Today is Equal Pay Day: Women still make about 82 cents on each $1 for White men, and many women of color won’t start marking their Equal Pay Day until well into summer. Compared with their White man counterparts:

  • Black women earn 63 cents
  • American Indian and Alaska Native women earn 60 cents
  • Latinas earn 55 cents
  • Asian American or Pacific Islander women earn 85 cents, though they face much starker wage gaps across ethnic groups. 

In yesterday’s 19th newsletter, we asked subscribers to share how you have advocated for yourself in an effort to get the pay you deserve. We received many responses, underscoring just how prevalent this issue is for our community. We’re sharing some here from our subscribers, lightly edited, and you can read more responses or contribute your story on Twitter or Facebook. And sign up here to get the newsletter in your inbox.

‘I still kick myself for not negotiating upfront’

Stephanie: I was hired as an assistant vice president for development, managing a team of four executive directors. During the salary negotiation, I was told, “One of your direct reports, a man, makes more than you. There are reasons for it. It isn’t negotiable.” I felt pressured to accept the job as is, and I did.

A year later, when I had a new boss, I discussed this inequity with him and he secured a $20,000 raise for me. I still kick myself for not negotiating upfront but appreciate the advocacy that resulted in equity down the line. From then on, I made sure to negotiate for every salary.

‘I knew single women ministers were taken advantage of’

Andrea: When I entered pastoral ministry, that’s when the pay gap raised its ugly head. I found out when I applied for Social Security disability insurance (SSDI) 12 years ago that I’d be making more “disabled” than I’d ever made “on the job.” I knew women ministers got less pay. I knew single women ministers were taken advantage of. But when my SSDI came in at twice my weekly pay … and that was because in all my 30 years of ministry, I only had one year paid into Social Security on a $21,000 package.

‘The men … told us if we wanted equal pay, then they would take our coaching jobs’

Irene: In the later 1970s, I was a girls’ basketball coach and fought for equal pay, facilities, etc. for the women’s athletic programs. I called a meeting of all the coaches in the school system and told them about Title IX. Needless to say, the men were not happy and told us if we wanted equal pay, then they would take our coaching jobs. Unfortunately, as many of us had children and felt we had to stop coaching, the men took our jobs and now many women’s athletic programs are coached by men.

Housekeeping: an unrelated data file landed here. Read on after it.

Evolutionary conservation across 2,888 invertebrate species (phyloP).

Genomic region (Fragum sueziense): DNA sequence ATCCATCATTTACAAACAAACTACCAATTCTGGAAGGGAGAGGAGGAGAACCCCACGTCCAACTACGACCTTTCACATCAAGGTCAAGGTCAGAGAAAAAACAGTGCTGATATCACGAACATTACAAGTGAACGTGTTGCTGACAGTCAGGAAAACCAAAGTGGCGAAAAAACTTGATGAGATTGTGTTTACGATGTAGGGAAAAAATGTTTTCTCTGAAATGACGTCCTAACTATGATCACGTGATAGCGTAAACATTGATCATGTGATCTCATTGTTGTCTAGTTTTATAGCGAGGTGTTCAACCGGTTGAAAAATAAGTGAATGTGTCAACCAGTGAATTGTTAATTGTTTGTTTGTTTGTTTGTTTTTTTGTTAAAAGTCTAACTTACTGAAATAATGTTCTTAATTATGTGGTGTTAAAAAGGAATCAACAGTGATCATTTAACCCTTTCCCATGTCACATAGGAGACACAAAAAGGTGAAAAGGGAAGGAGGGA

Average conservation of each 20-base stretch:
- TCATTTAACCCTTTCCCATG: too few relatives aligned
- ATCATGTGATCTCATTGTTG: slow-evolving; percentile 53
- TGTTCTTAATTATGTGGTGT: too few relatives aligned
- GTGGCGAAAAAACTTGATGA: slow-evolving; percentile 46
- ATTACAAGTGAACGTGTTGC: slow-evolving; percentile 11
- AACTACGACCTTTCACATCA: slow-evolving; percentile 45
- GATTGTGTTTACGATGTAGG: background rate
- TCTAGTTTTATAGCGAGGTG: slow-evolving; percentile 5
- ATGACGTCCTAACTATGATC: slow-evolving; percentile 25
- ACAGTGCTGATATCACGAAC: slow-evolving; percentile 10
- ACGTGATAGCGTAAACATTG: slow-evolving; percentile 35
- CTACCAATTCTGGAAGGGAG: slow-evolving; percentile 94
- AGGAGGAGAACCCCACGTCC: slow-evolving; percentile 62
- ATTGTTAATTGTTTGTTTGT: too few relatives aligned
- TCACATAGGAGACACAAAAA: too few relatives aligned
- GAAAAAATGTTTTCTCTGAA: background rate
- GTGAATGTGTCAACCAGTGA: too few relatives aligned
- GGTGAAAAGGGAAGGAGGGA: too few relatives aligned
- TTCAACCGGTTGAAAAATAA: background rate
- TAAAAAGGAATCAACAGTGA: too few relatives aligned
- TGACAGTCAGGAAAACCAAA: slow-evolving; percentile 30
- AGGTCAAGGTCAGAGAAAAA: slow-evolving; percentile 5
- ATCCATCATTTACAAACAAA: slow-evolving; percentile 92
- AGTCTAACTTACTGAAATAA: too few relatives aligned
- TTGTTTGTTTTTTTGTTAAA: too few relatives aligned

Later that year, my friend, who was the softball coach, sued for equal pay. It was denied by our superintendent and the school committee, but we fought it with the help of the Massachusetts Teachers Association and won. A new equal pay scale was proposed and agreed on by a committee of coaches.

That seems like ancient history, but the recent news about the NCAA women’s basketball tournament having inferior facilities certainly reminds us that we still have to fight for equality.

I accidentally found a spreadsheet … that outlined the pay of several newer hires’

Mandy: Several years ago, I received a promotion to the executive ranks of my company. It came with a bump in pay, but one I now know was very low compared to others on the same team. I think I got that offer because I hadn’t worked at that level before and didn’t know what to ask for. 

A few months into my new position, I accidentally found a spreadsheet on our company Google Drive that outlined the pay of several newer hires. I saw that a guy who was essentially the CEO’s assistant, who was 10 years younger and had no management responsibilities, was making about $20,000 more than me. That lit a much-needed fire under me to advocate for myself. I didn’t mention the spreadsheet (though I did tell HR they should lock it down), but I did advocate for a larger salary due to the fact I was managing the largest employee group (by far) in the company and received what I asked for at my next performance review.